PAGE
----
Weekend Herald - Canvas

Whiskey? Neat

Karl Puschmann on how a $50,000 whisky tasting is scotched by imposter syndrome ... almost


Firstly, I felt like a big phony. Sloshing about in my bespoke crystal glass was the finest whisky money can buy. My palate is not worthy of the finest whisky money can buy. Squinting at it through the light of the dangling chandelier it didn’t look all that different from the six other whiskies

I’d just drunk. But it was different: $50,000 different.

I was seated at a wooden banquet table and had spent the evening gulping down increasing­ly expensive whisky and stuffing my face with hearty Scottish delicacies. Liquorland was celebratin­g getting its mitts on Glenfiddic­h’s ultra-rare 50-year-old whisky because getting a bottle was a big deal. The distillery had only produced 450 bottles worldwide and the sticker price was an eye-watering $50k. Each.

Despite the cost, competitio­n among the world’s wealthiest whisky aficionado­s to nab a bottle is fierce. But, under the command of whisky-loving chief executive Brendon Lawry, the booze chain had secured a bottle — the only one for sale in Australasi­a. It’d turn a tidy profit and greatly enhance the company’s prestige in the premium alcohol community.

But Lawry didn’t want the whisky for profit or prestige. No. What Lawry wanted was to drink it.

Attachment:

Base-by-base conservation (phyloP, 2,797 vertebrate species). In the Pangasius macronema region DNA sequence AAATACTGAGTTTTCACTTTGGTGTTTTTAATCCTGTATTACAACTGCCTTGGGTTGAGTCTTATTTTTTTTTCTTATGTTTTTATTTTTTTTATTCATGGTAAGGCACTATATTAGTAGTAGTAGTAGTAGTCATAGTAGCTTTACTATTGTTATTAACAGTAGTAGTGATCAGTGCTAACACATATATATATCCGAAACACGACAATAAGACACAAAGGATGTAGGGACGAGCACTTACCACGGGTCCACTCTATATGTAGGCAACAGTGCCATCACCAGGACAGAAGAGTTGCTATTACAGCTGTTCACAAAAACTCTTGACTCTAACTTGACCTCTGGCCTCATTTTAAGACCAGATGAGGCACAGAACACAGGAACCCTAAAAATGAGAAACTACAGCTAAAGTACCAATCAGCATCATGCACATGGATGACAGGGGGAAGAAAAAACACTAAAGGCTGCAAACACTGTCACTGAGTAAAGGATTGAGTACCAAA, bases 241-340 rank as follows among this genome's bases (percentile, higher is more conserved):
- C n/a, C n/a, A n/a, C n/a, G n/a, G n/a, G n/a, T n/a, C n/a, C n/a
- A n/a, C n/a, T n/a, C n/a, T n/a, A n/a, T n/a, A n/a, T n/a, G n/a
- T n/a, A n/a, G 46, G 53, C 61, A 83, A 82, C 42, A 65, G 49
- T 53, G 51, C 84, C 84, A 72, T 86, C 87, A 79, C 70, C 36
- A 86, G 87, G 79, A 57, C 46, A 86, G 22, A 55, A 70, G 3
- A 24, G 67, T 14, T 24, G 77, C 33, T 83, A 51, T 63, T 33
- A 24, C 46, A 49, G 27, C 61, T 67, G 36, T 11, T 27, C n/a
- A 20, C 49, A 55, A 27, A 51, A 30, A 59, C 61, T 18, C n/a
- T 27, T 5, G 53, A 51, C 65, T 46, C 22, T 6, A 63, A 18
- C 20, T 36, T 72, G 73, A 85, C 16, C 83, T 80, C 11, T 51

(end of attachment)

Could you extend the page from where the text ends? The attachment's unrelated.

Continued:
Once the brass at Glenfiddic­h heard that this crazy Kiwi CEO was just gonna crack the damn thing open, they decided to do the dude a solid. Drink that bottle, they said, and sell this other one. Which is the story of how Liquorland ended up with two of these precious bottles and also, presumably, how Lawry kept his job ...

A special whisky demands a special night and Lawry wanted a night to remember. The historic Bluestone Room was selected as venue because its chunky stone walls and exposed wooden beams resemble Glenfiddic­h’s distilleri­es in Scotland. The night began with a bagpiper and drummer making a very Scottish racket while we scoffed confit rabbit appetisers.

The menu was Scottish, obviously, but in a stroke of genius, was served as a degustatio­n with plates matching the unique characteri­stics and flavours of each whisky.